# Monte Carlo Test. Methods in. Econometrics

Jean-Marie Dufour and Lynda Khalaf **[14]**

During the last 20 years, computer-based simulation methods have revolutionized the way we approach statistical analysis. This has been made possible by the rapid development of increasingly quick and inexpensive computers. Important innovations in this field include the bootstrap methods for improving standard asymptotic approximations (for reviews, see Efron, 1982; Efron and Tibshirani, 1993; Hall, 1992; Jeong and Maddala, 1993; Vinod, 1993; Shao and Tu, 1995; Davison and Hinkley, 1997; Horowitz, 1997) and techniques where estimators and forecasts are obtained from criteria evaluated by simulation (see Mariano and Brown, 1993; Hajivassiliou, 1993; Keane, 1993; Gourieroux, Monfort, and Renault, 1993; Gallant and Tauchen, 1996). An area of statistical analysis where such techniques can make an important difference is hypothesis testing which often raises difficult distributional problems, especially in view of determining appropriate critical values.

This paper has two major objectives. First, we review some basic notions on hypothesis testing from a finite-sample perspective, emphasizing in particular the specific role of hypothesis testing in statistical analysis, the distinction between the level and the size of a test, the notions of exact and conservative tests, as well as randomized and non-randomized procedures. Second, we present a relatively informal overview of the possibilities of Monte Carlo test techniques, whose original idea originates in the early work of Dwass (1957), Barnard (1963) and Birnbaum (1974), in econometrics. This technique has the great attraction of providing provably exact (randomized) tests based on any statistic whose finite

sample distribution may be intractable but can be simulated. Further, the validity of the tests so obtained does not depend on the number of replications employed (which can be small). These features may be contrasted with the bootstrap, which only provides asymptotically justified (although hopefully improved) large-sample approximations.

In our presentation, we will try to address the fundamental issues that will allow the practitioners to use Monte Carlo test techniques. The emphasis will be on concepts rather than technical detail, and the exposition aims at being intuitive. The ideas will be illustrated using practical econometric problems. Examples discussed include: specification tests in linear regressions contexts (normality, independence, heteroskedasticity and conditional heteroskedasticity), nonlinear hypotheses in univariate and SURE models, and tests on structural parameters in instrumental regressions. More precisely, we will discuss the following themes.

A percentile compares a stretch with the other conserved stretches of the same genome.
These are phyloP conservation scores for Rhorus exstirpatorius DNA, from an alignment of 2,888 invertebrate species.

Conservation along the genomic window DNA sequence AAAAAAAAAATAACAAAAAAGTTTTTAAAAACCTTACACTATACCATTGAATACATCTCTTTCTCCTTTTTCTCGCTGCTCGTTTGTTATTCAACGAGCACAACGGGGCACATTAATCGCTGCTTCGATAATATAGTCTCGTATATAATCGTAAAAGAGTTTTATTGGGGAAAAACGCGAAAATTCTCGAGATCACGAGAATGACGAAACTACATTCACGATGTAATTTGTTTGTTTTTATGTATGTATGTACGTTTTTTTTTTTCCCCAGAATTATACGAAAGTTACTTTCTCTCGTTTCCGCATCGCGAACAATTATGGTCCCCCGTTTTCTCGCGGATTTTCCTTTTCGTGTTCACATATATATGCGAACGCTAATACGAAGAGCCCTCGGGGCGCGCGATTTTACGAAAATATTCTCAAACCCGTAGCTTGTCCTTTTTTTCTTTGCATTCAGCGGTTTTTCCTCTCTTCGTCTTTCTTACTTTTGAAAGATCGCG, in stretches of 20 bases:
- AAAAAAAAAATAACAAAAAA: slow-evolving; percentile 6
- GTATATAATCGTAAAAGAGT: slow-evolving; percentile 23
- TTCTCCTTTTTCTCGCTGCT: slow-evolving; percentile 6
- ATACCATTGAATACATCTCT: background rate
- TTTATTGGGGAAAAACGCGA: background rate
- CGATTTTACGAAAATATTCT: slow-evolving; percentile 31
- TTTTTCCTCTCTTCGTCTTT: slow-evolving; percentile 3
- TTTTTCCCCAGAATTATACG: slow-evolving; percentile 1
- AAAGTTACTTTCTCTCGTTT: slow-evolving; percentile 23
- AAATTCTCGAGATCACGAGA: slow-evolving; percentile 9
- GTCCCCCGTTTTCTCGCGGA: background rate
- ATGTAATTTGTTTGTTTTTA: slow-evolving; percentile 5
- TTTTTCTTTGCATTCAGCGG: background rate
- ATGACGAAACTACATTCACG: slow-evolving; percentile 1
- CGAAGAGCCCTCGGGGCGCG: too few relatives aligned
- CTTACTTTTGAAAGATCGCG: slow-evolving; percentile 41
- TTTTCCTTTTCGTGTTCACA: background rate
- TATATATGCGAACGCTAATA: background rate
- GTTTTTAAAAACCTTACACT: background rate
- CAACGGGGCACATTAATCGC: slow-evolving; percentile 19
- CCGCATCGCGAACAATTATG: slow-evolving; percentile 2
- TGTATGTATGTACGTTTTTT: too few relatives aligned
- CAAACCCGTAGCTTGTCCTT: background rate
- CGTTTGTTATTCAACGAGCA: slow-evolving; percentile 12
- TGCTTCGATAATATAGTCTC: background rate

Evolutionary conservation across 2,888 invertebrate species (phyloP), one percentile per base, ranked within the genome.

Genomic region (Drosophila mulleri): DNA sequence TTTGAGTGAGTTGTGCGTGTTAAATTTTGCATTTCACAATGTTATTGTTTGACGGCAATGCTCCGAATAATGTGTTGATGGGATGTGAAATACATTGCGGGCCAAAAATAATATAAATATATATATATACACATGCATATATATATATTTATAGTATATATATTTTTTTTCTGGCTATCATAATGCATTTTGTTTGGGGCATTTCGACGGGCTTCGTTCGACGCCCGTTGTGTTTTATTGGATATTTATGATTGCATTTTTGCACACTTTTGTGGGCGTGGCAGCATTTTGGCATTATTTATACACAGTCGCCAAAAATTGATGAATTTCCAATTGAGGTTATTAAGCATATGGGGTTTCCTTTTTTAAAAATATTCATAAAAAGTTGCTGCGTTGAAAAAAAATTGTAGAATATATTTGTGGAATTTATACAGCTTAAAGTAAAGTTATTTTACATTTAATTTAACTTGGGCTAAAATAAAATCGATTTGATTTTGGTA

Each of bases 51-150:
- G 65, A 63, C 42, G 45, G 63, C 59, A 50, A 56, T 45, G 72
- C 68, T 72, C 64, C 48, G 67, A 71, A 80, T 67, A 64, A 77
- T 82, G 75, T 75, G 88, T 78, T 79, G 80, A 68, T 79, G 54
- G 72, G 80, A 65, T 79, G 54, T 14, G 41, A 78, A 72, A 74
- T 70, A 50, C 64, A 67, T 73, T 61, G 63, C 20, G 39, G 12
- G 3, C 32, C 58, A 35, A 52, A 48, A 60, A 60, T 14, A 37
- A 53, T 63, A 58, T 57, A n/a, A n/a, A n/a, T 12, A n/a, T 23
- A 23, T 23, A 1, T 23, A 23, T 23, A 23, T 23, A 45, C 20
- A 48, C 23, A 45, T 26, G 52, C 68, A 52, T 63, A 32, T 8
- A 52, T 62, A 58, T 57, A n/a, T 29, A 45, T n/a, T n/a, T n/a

In Section 2, we identify the important statistical issues motivating this econometric methodology, as an alternative to standard procedures. The issues raised have their roots in practical test problems and include:

• an exact test strategy: what is it, and why should we care?;

• the nuisance-parameter problem: what does it mean to practitioners?;

• understanding the size/level control problem;

• pivotal and boundedly-pivotal test criteria: why is this property important?;

• identification and near non-identification: a challenging setting.

Further, the relevance and severity of the problem will be demonstrated using simulation studies and/or empirical examples.

Sections 3 and 4 describe the Monte Carlo (MC) test method along with various econometric applications of it. Among other things, the procedure is compared and contrasted with the bootstrap. Whereas bootstrap tests are asymptotically valid (as both the numbers of observations and simulated samples go to ^), a formal demonstration is provided to emphasize the size control property of MC tests. Monte Carlo tests are typically discussed in parametric contexts. Extensions to nonparametric problems are also discussed. The theory is applied to a broad spectrum of examples that illustrate the usefulness of the procedure. We conclude with a word of caution on inference problems that cannot be solved by simulation. For convenience, the concepts and themes covered may be outlined as follows. •

• MC tests: breakthrough improvements and "success stories":

(a) The intractable null distributions problem (e. g. tests for normality, uniform linear hypothesis in multi-equation models, tests for ARCH),

(b) MC tests or Bartlett corrections?,

(c) The case of unidentified nuisance parameters (test for structural jumps, test for ARCH-M);

• MC tests may fail: where and why? a word of caution.

We conclude in Section 5.

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